ABOUT FAITH:

The Girls Come to Town

The Covington News - - Religion - Brian Dale Colum­nist Brian Dale is the pas­tor of Allen Me­mo­rial Methodist Church in Ox­ford.

I have two grand­daugh­ters, Maia and Au­drey, who light up my life. I trea­sure their sweet smiles and big hugs.

The prob­lem is, they live in Ne­vada, 2,000 miles away. Work sched­ules do not per­mit us to see each other as of­ten as we want. While the mir­a­cle of Skype al­lows me to see those beau­ti­ful smiles be­tween vis­its, it does not bring me the warmth of their hugs. So when the girls come to town, it is in­deed a great gift. As I write this, I am hop­ing their plane is not de­layed by our re­cent win­ter storm.

We have just fin­ished the sea­son of gift giv­ing, and are now into the sea­son of gift ex­change. The line at the re­turns desk can some­times be longer than the line at the cashier. But we all know that the great­est gifts are the ones that need no ex­chang­ing, ex­cept to re­turn to the sender in kind: good cheer, a gen­er­ous spirit, a lis­ten­ing ear, a car­ing touch.

When the girls come to town, I am show­ered with gifts such as these. In ad­di­tion to the joy of the moment, I have the added gifts of ex­cited an­tic­i­pa­tion be­fore­hand, and pre­cious mem­o­ries after­ward.

The apos­tle Paul shared with his Corinthian friends some time­less wis­dom about gift giv­ing. It be­gins with God as the orig­i­nal bearer of gifts. There is noth­ing tan­gi­ble or in­tan­gi­ble we have that was not first given to us by God. Chief among them are “spir­i­tual gifts” like faith, hope and love (1 Corinthians 13). We Chris­tians are of­ten re­minded that we have all been en­dowed with cer­tain gifts, as the Spirit chooses, and we should claim them. I of­ten meet peo­ple who are ob­vi­ously very gifted, but their mod­esty pre­vents them from mak­ing use of these gifts. Per­haps they are un­com­fort­able with the re­al­ity that such gifts carry with them the obli­ga­tion to use them for the ben­e­fit of oth­ers.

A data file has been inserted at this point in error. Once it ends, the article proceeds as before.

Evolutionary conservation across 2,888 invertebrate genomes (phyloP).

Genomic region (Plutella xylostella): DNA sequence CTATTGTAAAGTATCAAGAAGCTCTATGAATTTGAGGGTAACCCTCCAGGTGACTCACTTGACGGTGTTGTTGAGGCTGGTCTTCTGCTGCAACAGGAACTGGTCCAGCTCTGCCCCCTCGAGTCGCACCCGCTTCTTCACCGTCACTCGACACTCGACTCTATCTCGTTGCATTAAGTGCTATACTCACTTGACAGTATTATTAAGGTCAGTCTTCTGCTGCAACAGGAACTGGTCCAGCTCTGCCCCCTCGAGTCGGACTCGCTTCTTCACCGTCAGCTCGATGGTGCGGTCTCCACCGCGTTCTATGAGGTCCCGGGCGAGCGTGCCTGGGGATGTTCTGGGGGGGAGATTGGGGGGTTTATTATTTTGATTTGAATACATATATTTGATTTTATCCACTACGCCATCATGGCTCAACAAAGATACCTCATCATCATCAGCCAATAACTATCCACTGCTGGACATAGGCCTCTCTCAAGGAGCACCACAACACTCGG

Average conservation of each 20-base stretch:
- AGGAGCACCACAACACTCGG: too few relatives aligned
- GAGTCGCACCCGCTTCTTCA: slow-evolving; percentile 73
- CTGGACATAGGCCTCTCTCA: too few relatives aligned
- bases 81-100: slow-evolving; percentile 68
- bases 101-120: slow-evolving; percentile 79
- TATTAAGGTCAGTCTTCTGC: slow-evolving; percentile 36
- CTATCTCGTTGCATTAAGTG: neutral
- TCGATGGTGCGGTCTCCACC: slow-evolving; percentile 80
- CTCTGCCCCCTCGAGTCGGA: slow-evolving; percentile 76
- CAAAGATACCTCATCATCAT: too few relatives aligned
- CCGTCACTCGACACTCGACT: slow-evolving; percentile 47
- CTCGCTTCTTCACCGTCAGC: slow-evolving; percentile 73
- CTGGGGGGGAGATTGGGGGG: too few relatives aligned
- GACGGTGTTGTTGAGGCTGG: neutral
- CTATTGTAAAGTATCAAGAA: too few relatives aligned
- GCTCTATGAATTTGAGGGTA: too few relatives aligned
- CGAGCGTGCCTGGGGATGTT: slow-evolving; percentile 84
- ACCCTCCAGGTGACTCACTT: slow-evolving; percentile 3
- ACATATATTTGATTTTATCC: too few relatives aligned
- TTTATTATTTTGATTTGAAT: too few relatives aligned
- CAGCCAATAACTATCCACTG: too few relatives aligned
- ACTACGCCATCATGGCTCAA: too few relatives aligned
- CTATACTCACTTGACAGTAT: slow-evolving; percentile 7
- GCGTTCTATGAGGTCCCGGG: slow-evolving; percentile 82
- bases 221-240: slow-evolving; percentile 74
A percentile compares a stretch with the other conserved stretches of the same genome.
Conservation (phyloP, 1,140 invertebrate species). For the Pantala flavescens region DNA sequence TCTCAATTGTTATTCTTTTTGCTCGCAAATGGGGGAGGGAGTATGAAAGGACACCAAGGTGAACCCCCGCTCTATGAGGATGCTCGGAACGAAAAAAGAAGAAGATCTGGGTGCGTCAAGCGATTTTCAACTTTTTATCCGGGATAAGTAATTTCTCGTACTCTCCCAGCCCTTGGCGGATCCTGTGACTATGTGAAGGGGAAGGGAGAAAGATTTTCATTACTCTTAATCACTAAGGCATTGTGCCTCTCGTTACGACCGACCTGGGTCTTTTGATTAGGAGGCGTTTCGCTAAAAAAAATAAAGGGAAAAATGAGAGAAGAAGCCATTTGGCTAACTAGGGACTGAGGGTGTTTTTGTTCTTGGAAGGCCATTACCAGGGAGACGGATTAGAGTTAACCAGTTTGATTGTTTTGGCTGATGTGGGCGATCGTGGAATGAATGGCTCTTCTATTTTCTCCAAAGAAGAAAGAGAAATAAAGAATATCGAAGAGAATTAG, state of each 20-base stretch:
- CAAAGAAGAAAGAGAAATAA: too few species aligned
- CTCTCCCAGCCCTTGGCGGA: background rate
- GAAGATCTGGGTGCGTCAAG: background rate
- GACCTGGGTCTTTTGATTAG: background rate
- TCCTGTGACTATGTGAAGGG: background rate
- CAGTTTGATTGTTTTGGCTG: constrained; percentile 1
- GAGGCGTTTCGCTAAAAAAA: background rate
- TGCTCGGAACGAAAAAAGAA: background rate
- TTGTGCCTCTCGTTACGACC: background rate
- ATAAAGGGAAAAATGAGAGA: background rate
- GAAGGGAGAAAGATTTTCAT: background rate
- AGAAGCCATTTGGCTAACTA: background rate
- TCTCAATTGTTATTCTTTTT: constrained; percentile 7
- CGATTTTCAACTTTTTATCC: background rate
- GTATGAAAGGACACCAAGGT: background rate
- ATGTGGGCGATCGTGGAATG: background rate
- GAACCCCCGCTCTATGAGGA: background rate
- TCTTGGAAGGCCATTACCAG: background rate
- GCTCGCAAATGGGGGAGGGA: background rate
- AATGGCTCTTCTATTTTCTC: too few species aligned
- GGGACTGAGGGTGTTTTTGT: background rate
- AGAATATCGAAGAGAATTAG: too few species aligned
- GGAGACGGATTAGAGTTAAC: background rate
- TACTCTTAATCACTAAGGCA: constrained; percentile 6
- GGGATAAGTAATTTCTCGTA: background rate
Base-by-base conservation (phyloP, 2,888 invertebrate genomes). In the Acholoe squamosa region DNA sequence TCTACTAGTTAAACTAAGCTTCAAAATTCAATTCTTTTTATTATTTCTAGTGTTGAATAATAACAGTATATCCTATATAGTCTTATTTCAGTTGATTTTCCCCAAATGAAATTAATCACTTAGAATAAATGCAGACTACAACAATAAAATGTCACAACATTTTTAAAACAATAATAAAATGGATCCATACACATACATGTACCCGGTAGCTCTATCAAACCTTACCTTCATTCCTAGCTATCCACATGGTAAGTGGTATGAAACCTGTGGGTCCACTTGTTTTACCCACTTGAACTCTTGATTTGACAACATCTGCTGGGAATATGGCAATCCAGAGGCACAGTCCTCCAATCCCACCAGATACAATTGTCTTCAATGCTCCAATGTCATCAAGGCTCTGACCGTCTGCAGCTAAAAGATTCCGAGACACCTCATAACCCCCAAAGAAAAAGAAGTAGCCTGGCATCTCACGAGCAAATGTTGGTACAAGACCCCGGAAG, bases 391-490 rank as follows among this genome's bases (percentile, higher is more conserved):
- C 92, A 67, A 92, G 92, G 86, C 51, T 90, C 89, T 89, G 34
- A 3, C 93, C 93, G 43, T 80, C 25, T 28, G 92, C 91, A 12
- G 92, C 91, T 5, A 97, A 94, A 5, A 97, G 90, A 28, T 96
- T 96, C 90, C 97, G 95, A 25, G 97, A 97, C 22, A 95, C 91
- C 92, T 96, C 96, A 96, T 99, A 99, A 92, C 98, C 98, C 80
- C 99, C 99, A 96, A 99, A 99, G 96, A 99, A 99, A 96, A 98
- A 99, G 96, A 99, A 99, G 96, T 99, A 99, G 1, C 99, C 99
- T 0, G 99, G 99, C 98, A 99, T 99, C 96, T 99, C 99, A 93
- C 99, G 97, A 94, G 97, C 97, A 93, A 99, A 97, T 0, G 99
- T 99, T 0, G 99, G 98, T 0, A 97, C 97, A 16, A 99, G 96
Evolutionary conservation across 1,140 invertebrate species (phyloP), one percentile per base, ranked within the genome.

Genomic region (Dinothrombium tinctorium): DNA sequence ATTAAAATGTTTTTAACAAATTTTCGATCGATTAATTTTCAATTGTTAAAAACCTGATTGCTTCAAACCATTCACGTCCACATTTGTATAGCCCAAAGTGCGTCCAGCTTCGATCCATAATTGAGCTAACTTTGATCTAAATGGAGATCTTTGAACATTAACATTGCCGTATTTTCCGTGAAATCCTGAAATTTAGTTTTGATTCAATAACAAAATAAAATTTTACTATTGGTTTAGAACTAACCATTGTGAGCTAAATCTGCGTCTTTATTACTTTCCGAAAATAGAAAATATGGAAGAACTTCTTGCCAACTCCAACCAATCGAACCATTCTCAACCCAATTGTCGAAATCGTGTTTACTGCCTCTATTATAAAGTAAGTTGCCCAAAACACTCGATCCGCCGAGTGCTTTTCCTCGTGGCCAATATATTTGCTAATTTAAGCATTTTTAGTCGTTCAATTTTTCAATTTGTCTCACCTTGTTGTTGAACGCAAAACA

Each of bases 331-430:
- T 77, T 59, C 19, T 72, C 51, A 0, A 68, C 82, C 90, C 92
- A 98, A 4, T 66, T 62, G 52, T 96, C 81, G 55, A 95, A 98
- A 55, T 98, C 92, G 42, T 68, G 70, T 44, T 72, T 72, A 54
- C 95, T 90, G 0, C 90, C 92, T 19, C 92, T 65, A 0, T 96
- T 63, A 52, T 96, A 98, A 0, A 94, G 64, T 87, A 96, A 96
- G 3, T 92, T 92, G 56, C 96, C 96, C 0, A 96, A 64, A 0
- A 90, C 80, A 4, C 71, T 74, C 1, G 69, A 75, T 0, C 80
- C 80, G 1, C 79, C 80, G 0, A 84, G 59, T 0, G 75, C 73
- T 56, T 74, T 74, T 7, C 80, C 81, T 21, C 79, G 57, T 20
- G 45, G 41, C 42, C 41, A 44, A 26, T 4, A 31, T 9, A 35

This is why Paul in­sisted that the great­est spir­i­tual gift is love. Love is the yeast that brings all other gifts to ris­ing. Love keeps us from ar­ro­gantly flaunt­ing our gift­ed­ness over oth­ers. Love does not per­mit us to withhold our gifts, but ac­ti­vates us to en­gage them in ser­vice to oth­ers. Love makes any other gift use­less as a weapon of power or co­er­cion.

In my par­tic­u­lar faith tra­di­tion, when some­one joins the church, they pledge to sup­port the church “with their prayers, their pres­ence, their gifts, their ser­vice, and their wit­ness.”

We be­gin each year by re­new­ing this vow. But this pre­sumes we are gifted with some mea­sure of love which com­pels us to share our gifts with oth­ers. Fail­ing this, we be­come just an­other noisy gong in a dys­func­tional or­ches­tra. Please, Lord, give us a dou­ble por­tion of love!

I will rel­ish the time I spend with my son and his wife and daugh­ters. But as I pon­der this gift, I am mind­ful that I have gifts of my own to give. As God lights up my life, whose life will I light in re­turn? This is the ques­tion we all should ask our­selves as we em­bark upon a new year of dis­ci­ple­ship. It is the ques­tion which de­fines the com­mu­nity of faith and brands us as Chris­tians rec­og­niz­able by oth­ers. They will know we are Chris­tians by our love.

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